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  posted on 4/1/2010 at 09:20 PM
I thought y'all would appreciate this one:

http://www.youtube.com/watch?v=JwA8eH5dwAU

 

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  posted on 4/2/2010 at 02:51 PM
Here's some history on the man and the Dylan song:

http://en.wikipedia.org/wiki/Blind_Willie_McTell

The Man:

Blind Willie McTell

Doing a recording for John Lomax in an Atlanta hotel room, November 1940. Photographed by the archivist's wife, Ruby Lomax
Background information
Birth name William Samuel McTier
Born May 5, 1898(1898-05-05)
Thomson, Georgia, United States
Died August 19, 1959 (aged 61)
Milledgeville, Georgia
Genres Country blues
Piedmont blues
East Coast blues
Songster
Instruments Vocals, guitar, harmonica
Years active 19271956
Labels Victor, Columbia, Okeh, Vocalion, Decca, Library of Congress, Atlantic, Regal
Blind Willie McTell (May 5, 1898 August 19, 1959) was an influential American blues singer, songwriter, and guitarist. He was a twelve-string finger picking Piedmont blues guitarist, and recorded 149 songs between 1927 and 1956.

Contents [hide]
1 Biography
2 Influence
3 Complete sessionography
4 Partial discography
5 References
6 External links


[edit] Biography
Born William Samuel McTier (or McTear[1]) in Thomson, Georgia, blind in one eye, McTell had lost his remaining vision by late childhood, but became an adept reader of Braille. He showed proficiency in music from an early age and learned to play the six-string guitar as soon as he could. His father left the family when McTell was still young, and when his mother died in the 1920s, he left his hometown and became a wandering busker. He began his recording career in 1927 for Victor Records in Atlanta.[2] .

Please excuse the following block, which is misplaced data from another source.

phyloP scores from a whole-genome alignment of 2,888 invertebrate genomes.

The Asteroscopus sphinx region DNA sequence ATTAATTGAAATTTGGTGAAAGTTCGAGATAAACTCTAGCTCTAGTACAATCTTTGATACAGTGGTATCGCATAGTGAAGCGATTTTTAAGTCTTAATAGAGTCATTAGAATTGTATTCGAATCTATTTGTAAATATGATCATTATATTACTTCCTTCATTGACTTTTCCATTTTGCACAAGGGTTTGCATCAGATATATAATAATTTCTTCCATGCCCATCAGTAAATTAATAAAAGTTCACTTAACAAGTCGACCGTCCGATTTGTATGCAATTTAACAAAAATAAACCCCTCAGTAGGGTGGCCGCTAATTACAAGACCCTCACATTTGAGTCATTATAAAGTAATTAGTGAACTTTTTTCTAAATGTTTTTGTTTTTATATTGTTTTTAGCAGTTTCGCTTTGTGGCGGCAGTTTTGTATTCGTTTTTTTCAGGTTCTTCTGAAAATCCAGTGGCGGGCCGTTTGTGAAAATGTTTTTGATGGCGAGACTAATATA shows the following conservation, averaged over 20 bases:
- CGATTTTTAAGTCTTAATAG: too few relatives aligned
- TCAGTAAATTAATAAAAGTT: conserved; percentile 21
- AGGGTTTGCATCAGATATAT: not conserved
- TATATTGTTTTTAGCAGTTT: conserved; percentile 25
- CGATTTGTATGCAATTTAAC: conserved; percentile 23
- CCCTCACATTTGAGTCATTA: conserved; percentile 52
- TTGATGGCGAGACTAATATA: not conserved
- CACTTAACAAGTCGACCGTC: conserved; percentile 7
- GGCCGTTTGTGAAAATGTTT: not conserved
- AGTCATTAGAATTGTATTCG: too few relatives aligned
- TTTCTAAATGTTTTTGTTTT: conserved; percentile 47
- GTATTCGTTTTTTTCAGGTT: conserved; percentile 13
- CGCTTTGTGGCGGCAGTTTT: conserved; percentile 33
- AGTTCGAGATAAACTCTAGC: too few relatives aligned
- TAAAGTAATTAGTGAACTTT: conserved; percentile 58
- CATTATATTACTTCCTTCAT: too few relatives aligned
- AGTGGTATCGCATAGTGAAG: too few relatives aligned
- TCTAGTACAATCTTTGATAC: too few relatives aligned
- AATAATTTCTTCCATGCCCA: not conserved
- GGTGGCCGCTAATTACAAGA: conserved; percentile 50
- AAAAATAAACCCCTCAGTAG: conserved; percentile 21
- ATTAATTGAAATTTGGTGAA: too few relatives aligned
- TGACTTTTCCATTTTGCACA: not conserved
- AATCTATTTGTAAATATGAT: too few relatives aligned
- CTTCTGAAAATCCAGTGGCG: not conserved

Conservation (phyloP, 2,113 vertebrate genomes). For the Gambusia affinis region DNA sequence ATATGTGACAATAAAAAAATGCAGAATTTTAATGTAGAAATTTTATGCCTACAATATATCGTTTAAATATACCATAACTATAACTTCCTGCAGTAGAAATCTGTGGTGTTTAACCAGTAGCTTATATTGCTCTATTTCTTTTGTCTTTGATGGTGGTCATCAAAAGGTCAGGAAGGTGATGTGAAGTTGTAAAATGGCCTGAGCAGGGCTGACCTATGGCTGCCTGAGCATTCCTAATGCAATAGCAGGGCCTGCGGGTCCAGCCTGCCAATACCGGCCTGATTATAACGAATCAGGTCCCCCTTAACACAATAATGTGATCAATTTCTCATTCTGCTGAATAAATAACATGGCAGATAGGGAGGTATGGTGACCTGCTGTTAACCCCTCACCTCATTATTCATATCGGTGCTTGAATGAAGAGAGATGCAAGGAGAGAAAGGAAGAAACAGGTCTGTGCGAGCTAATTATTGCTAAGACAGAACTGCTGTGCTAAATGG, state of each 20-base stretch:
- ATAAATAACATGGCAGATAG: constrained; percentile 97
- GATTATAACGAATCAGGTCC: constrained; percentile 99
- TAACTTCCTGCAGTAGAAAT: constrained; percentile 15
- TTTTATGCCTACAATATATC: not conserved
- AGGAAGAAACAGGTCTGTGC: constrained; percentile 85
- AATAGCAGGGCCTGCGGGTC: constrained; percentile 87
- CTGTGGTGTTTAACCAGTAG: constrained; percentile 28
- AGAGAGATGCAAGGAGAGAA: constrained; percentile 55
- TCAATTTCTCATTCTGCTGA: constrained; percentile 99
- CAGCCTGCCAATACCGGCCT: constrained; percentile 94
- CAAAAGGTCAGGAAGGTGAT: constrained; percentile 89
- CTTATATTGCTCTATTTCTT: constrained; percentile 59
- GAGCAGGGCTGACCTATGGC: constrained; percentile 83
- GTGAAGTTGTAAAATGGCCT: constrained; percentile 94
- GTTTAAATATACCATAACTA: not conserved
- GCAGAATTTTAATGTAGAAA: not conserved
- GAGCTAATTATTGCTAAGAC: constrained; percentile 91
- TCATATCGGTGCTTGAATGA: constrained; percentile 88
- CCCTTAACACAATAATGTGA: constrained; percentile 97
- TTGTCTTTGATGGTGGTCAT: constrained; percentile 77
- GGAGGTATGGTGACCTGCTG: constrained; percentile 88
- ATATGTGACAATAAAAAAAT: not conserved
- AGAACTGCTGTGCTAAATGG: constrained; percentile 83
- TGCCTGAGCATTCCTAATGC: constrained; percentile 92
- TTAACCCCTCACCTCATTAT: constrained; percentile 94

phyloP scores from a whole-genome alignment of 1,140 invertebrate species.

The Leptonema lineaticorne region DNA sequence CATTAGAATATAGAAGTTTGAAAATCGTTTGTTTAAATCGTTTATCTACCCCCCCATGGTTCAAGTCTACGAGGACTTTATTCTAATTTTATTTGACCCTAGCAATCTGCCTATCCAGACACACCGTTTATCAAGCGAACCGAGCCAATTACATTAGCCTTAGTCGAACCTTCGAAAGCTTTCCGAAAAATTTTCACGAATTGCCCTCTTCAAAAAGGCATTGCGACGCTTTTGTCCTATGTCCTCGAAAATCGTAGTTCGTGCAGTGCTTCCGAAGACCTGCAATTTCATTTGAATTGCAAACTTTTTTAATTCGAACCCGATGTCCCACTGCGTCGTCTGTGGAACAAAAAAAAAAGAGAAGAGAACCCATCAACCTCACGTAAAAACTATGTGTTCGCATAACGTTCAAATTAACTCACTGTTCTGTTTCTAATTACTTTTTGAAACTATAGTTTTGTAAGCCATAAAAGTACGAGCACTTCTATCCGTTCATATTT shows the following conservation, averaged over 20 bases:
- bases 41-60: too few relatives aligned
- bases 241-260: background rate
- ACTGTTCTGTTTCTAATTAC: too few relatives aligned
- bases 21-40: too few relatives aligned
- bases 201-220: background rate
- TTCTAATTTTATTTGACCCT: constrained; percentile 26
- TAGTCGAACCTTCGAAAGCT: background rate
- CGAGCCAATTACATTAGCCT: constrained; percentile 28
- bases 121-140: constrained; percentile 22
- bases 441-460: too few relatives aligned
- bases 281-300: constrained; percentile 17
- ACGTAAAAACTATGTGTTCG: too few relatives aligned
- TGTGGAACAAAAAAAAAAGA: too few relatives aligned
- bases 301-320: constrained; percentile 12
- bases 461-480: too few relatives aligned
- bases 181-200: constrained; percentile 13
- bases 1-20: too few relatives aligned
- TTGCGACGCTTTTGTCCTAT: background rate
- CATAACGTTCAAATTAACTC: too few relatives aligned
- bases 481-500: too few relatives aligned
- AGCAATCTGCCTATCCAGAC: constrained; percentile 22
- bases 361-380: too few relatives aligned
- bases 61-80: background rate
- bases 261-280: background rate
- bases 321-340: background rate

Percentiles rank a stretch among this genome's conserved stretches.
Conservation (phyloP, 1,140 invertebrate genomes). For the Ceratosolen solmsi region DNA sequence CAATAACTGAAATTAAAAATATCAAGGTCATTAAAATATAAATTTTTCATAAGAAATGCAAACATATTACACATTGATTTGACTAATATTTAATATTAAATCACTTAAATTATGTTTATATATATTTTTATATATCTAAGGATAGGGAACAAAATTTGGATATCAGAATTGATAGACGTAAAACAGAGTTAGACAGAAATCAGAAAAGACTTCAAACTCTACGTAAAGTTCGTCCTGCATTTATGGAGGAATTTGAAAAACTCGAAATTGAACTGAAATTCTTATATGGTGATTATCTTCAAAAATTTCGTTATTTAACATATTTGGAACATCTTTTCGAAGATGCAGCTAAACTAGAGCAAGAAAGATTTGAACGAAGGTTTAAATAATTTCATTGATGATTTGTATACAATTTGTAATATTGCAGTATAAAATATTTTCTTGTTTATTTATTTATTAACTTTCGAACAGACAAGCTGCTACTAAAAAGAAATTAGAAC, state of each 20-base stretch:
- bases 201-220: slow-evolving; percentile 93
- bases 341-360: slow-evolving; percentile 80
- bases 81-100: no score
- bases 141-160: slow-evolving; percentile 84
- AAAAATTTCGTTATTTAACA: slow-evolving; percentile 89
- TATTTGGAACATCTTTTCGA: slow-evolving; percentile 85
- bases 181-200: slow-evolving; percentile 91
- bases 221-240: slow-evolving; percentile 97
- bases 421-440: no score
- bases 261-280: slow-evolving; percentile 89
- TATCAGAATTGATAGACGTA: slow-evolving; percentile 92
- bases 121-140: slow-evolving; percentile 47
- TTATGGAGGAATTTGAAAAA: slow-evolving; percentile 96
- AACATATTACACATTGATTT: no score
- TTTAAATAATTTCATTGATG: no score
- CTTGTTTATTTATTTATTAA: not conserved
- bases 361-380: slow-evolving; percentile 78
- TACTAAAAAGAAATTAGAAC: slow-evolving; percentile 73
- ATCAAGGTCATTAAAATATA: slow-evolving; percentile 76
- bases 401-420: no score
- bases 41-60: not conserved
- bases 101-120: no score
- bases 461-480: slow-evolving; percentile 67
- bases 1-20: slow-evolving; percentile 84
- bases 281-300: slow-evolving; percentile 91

In the years before World War II, he traveled and performed widely, recording for a number of labels under a different name for each one, including Blind Willie McTell (Victor and Decca), Blind Sammie (Columbia), Georgia Bill (Okeh), Hot Shot Willie (Victor), Blind Willie (Vocalion), Red Hot Willie Glaze (Bluebird), Barrelhouse Sammie (Atlantic) and Pig & Whistle Red (Regal). His style was singular: a form of country blues, bridging the gap between the raw blues of the early part of the 20th Century and the more refined East Coast "Piedmont" sound. He took on the less common and more unwieldy 12-string guitar because of its volume. The style is well documented on John Lomax's 1940 recordings of McTell for the Library of Congress, for which McTell earned ten dollars.[3]